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Article

Jane Poyner

British colonel turned revolutionary, and African‐Caribbean wife (also described as African‐American in origin). In 1790, when Colonel Despard arrived in London after nearly twenty years of British military service in the Caribbean, he brought with him his wife, Catherine, and their young son James. Catherine's background remains unclear: by some accounts she was the daughter of a Jamaican preacher, by others an educated Spanish Creole. The couple had married some time between 1786 and 1789, while Edward was Superintendent of the newly created British enclave of Belize. The Despards' mixed‐race marriage was perhaps the only such example in Britain at the time.

In London the Despards, turning their backs on respectable society, threw themselves into radical politics, Catherine focusing her energies on abolitionism and prisoners' rights. Edward's political views fell under government suspicion and Catherine took an increasingly public role in defending him against charges of ...

Article

Nazneen Ahmed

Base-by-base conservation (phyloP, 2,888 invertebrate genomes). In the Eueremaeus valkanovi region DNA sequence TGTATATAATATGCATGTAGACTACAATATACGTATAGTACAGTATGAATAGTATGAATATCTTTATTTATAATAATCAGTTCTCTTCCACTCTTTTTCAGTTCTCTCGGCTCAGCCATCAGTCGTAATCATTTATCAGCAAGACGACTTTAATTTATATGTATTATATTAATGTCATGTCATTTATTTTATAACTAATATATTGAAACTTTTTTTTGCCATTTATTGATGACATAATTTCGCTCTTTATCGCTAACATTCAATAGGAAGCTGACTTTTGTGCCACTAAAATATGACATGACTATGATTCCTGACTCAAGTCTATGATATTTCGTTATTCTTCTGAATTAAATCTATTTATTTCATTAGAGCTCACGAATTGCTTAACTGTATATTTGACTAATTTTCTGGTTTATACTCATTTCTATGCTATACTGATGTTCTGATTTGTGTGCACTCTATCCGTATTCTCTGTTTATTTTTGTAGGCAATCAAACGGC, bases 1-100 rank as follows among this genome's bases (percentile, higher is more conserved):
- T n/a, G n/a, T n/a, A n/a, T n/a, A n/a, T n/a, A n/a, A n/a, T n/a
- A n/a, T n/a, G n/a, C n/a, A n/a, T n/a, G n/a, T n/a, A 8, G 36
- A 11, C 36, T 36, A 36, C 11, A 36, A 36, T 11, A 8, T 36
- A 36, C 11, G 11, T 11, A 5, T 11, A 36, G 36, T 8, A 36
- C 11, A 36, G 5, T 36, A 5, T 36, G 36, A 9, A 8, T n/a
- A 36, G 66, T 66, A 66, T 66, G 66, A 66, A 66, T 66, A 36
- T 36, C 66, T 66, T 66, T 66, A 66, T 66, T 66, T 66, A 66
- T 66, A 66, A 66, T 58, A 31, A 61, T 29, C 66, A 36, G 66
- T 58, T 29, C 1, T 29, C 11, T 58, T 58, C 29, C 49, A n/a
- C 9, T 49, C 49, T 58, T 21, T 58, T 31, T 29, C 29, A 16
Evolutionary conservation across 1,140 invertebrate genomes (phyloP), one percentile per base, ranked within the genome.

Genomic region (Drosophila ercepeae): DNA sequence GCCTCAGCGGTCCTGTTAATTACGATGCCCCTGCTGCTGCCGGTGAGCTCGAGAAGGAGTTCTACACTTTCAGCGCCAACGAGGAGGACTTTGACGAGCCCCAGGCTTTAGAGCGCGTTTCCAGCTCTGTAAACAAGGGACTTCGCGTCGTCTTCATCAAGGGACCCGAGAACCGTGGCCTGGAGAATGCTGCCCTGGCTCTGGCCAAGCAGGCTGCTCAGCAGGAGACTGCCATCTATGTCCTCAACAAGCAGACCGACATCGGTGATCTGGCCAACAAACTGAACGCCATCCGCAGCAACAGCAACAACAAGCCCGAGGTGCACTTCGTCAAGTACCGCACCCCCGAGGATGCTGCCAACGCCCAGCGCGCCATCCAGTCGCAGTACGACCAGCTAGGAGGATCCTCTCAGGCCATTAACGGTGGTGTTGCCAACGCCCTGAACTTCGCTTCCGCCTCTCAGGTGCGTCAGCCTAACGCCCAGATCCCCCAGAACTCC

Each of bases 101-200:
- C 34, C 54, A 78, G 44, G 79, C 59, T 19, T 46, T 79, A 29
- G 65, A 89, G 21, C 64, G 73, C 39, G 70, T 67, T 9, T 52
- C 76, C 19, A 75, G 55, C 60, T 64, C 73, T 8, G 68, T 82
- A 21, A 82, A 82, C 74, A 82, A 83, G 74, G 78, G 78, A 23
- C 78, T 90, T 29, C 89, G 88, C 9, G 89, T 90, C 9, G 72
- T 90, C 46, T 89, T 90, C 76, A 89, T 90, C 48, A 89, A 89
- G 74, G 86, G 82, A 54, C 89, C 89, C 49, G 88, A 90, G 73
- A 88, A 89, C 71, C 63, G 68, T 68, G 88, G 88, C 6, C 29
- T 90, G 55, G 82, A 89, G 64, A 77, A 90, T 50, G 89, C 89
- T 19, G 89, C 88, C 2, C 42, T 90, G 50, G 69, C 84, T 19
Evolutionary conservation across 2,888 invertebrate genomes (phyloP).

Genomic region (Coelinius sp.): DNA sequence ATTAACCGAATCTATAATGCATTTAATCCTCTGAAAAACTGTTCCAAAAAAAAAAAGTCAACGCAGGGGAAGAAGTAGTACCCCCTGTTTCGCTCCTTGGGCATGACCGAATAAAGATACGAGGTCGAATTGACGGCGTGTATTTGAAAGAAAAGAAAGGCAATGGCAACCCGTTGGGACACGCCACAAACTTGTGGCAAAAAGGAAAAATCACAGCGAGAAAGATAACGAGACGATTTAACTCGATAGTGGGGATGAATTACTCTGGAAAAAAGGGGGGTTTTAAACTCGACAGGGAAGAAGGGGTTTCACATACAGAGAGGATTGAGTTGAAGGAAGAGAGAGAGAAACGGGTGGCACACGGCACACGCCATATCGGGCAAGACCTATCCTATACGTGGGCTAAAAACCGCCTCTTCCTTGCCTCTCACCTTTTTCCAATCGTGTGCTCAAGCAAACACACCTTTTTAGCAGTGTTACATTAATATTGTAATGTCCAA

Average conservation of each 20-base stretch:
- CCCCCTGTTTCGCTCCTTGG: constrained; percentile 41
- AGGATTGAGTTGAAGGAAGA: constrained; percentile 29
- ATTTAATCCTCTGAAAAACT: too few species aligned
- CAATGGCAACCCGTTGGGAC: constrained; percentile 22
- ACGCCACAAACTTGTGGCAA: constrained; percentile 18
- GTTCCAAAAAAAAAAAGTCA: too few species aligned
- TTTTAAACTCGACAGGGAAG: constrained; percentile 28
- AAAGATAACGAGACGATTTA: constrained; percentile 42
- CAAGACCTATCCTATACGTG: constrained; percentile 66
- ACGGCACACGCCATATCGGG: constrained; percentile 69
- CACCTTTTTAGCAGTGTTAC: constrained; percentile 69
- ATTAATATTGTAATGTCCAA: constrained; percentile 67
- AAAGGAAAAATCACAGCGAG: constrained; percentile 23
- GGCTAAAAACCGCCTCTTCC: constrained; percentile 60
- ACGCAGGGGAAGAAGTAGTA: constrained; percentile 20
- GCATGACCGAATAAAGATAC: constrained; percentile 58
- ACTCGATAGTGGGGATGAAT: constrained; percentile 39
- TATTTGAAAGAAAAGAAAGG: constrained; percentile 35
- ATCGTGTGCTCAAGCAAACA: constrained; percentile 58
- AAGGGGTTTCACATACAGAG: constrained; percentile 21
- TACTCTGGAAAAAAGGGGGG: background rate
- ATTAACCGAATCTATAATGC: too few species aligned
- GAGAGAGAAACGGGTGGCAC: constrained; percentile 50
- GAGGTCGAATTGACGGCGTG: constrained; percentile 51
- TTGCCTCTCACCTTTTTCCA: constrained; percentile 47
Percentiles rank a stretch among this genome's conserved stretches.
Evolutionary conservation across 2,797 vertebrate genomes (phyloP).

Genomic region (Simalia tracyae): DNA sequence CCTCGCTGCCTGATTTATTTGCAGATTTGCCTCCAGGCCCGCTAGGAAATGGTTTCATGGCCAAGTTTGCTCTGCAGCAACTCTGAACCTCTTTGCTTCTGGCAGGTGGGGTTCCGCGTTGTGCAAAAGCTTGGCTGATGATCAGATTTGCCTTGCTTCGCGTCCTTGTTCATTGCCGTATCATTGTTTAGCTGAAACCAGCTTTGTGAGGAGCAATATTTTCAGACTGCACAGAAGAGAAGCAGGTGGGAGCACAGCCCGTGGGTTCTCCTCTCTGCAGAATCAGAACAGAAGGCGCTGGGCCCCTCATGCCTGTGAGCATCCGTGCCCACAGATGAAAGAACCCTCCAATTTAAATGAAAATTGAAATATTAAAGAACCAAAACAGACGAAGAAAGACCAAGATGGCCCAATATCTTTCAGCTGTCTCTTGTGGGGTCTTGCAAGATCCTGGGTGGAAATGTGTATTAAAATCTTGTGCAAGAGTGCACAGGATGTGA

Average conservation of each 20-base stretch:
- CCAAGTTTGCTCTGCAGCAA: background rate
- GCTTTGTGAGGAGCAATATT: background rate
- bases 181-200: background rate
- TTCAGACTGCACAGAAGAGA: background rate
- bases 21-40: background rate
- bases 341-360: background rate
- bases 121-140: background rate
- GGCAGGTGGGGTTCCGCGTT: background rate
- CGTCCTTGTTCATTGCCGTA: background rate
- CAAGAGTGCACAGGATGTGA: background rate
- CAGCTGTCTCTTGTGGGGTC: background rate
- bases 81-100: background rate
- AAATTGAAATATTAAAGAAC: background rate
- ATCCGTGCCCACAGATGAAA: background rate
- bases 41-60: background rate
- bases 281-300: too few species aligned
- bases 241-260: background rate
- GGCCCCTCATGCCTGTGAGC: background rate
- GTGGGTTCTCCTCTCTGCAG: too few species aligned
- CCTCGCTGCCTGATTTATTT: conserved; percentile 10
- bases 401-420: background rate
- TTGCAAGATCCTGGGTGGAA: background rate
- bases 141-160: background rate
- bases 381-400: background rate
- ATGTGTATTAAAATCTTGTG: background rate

First Baron Barham, British naval administrator, and politician active in the campaign to abolish slavery. Middleton entered the Royal Navy in 1741, passing his lieutenant's examination in 1745. He was appointed to the illustrious position of Comptroller of the Navy in 1778, despite a lack of experience of naval administration. He proved to be adept at his role, creating numerous structural and administrative reforms to increase the efficiency of the Navy, for example, the introduction of lemon juice into navy victuals to prevent scurvy, and the introduction of the carronade cannon. His attention to strategic details at ship level contributed significantly to the victory at Trafalgar. His achievements as naval Comptroller were publicly recognized when he was created a baronet in 1781. Middleton and his wife held profoundly evangelical Anglican beliefs. During the 1780s, and through the influence of the clergyman James Ramsay a former ...